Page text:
Religion and Government will both exist in greater purity the less they are mixed together. The Constitution guarantees freedom of religion, not freedom from religion. We are experiencing a powerful resurgence of religion in private, public, and political life. In great measure the growing tide of religion in America is a response to an alleged moral breakdown in our society, for which religion is invoked as the antidote. There are dangers in the unreflective embrace of religion. While religion is often a force for good, Americans seem to be blind to the reality that religion has been an agent of history' s greatest acts of intolerance, persecution, and bloodshed.
In its unique ability to invoke absolutisms to sanction behavior of the most xenophobic kind, religion, when fueled by the power of the state, often turns malignant.
It is with that historical recognition in mind that the fathers of our Constitution wisely drafted the establishment clause the First Amendment, which creates a wall of separation between church and state. Though it hasn't received media attention, behind the thrust to inject religion into public life are competing interpretations of the establishment clause. The intent of the framers of the Constitution was that the state could not establish a national church. It could not favor one religion over another, nor could it support religion in any way. In other words, our government must be secular and neutral between religion and non-religion.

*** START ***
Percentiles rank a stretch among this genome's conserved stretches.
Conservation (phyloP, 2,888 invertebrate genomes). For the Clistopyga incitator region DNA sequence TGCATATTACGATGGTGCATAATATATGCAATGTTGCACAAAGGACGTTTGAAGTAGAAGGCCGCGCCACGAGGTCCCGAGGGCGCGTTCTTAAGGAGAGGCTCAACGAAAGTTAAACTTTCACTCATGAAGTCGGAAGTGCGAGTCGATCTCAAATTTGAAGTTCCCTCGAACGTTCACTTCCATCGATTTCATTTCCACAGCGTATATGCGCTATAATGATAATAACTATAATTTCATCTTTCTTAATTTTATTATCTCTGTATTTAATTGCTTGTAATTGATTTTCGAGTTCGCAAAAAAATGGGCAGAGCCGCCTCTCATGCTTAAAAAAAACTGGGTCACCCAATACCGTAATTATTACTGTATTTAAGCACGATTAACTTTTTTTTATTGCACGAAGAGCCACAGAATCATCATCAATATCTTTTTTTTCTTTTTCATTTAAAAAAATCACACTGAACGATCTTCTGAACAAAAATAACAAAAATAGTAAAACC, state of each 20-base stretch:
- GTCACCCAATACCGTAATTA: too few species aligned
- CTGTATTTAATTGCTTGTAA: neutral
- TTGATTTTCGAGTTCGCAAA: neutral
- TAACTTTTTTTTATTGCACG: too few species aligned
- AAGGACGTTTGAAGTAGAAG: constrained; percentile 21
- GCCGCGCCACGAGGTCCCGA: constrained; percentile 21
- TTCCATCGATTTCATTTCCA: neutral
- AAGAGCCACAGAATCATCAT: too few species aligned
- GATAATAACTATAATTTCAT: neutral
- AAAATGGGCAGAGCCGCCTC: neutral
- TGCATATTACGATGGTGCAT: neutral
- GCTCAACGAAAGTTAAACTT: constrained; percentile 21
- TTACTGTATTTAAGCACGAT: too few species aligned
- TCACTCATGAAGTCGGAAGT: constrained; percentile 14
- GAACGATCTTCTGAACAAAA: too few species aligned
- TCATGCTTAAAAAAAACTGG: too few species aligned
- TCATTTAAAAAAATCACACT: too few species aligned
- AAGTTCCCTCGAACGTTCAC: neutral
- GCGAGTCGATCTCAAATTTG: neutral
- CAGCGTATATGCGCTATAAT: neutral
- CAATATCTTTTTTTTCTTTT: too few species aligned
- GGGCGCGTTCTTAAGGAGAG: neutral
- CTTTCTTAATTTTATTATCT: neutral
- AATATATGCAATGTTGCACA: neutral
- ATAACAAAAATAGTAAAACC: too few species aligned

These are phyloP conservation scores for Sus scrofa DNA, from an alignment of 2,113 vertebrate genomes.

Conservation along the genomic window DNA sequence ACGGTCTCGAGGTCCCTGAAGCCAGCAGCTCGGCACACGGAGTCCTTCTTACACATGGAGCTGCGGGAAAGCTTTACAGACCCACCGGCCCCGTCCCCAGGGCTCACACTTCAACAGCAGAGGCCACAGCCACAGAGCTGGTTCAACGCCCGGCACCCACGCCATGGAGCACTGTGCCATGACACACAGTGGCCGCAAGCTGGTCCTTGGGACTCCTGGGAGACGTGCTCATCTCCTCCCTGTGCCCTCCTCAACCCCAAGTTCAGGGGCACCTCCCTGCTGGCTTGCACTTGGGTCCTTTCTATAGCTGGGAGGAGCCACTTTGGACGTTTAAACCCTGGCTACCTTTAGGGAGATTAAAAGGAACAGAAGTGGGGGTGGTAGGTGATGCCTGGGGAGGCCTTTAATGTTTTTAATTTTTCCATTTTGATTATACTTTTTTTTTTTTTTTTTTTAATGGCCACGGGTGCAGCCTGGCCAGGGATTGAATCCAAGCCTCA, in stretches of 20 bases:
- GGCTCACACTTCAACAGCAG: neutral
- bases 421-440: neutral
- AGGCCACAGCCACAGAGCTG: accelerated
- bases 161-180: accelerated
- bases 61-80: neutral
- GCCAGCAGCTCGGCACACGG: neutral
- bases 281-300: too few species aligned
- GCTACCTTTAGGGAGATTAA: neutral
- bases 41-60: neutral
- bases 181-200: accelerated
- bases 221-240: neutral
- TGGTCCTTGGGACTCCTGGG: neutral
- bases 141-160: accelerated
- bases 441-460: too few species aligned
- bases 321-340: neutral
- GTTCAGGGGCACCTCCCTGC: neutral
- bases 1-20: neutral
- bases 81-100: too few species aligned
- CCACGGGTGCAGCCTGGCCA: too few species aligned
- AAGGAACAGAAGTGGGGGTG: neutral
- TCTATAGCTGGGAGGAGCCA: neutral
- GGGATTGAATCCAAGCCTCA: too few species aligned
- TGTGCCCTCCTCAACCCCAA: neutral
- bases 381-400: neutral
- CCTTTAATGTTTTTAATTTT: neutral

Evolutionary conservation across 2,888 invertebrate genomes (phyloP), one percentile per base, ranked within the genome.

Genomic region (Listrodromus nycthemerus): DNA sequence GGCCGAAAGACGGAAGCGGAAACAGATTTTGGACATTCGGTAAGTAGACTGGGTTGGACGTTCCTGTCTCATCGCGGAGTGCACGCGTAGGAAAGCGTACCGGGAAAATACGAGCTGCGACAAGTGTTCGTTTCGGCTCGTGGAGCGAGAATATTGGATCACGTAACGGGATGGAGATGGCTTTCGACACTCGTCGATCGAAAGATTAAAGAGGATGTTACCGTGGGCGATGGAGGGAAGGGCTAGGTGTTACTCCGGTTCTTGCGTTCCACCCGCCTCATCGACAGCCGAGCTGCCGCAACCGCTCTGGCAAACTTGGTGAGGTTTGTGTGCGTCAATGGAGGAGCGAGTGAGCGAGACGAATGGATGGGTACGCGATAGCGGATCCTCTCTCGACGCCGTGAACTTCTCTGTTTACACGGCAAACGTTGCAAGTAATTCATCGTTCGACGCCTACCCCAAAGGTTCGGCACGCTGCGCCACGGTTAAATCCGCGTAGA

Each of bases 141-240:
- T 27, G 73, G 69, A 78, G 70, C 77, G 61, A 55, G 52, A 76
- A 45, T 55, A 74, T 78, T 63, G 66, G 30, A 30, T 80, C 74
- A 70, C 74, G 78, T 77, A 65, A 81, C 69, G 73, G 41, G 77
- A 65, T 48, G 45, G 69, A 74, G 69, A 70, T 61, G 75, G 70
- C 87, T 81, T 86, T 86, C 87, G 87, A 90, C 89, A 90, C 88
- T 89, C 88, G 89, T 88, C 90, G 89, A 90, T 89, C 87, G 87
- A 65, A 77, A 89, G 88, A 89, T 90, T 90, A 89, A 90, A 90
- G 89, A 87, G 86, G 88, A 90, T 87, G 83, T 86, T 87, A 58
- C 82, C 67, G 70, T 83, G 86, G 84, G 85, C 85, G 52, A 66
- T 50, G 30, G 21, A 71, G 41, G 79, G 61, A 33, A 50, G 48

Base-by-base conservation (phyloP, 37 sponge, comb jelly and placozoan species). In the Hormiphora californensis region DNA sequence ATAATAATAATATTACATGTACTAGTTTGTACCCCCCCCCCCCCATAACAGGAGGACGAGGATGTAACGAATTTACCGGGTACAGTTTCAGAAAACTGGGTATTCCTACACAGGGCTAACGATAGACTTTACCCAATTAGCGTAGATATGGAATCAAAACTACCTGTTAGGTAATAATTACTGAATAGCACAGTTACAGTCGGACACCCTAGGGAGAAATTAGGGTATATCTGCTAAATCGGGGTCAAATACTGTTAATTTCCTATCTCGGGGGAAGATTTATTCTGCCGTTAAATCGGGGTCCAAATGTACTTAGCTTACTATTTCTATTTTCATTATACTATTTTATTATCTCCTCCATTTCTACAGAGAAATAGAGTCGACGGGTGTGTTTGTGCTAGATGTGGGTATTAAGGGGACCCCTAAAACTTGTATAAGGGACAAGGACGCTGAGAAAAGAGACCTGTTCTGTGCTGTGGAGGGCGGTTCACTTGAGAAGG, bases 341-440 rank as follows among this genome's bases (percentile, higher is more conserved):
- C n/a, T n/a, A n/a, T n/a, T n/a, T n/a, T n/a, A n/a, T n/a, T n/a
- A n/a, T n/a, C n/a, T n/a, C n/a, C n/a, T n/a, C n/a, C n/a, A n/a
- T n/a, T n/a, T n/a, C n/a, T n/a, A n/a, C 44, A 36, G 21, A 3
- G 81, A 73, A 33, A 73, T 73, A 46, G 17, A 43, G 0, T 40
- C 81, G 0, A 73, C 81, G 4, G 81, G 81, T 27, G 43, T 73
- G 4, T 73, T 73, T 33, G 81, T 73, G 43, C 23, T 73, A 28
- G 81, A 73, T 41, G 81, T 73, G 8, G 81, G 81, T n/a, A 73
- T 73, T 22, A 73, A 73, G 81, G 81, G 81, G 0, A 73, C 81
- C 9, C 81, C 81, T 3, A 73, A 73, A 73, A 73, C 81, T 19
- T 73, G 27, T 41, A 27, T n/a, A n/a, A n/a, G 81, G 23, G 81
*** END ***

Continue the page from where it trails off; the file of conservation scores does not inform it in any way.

“Despite doctrinal differences, Catholics, Protestants, and Anabaptists internalized a basic New Testament theme: discipleship can be costly and may even be fatal. Those who pay the price embody the ultimate imitation of Christ and gain an imperishable heavenly reward.” (Colish)
It is claimed by some that those who want to retain the wall of separation, and reject government support of religion, are anti-religious. Quite the contrary, we hold with Madison that when government and religion are mixed, both become corrupted. Governmental support of religion is an act of spiritual desperation. Religion should not need the support of the state to prop it up. Such support trivializes religion. The greatest source of violence in the world today is religious nationalism -- the unholy alliance that brings together religious impulses with the massive power of political movements and the state. It is this tragic alliance that is bringing violence and death in Iran, the Balkans, Sudan, the Philippines, India, Sri Lanka, Israel, and Northern Ireland, among others. Yet in this country, we are rushing headlong to create that wicked and poisonous brew, as if we can be so confident that we will escape the fate that historically, and once again, has engulfed the world in divisiveness, violence, and war.
Colish, Marcia Medieval Foundations of the Western Intellectual Tradition 400-1400 (Yale University Press)
Gregory of Tours, History of the Franks Translation by Lewis Thorpe Penguin Books, NY, 1974
M. Wallace-Hadrill, The Longhaired Kings (Methuen, 1962)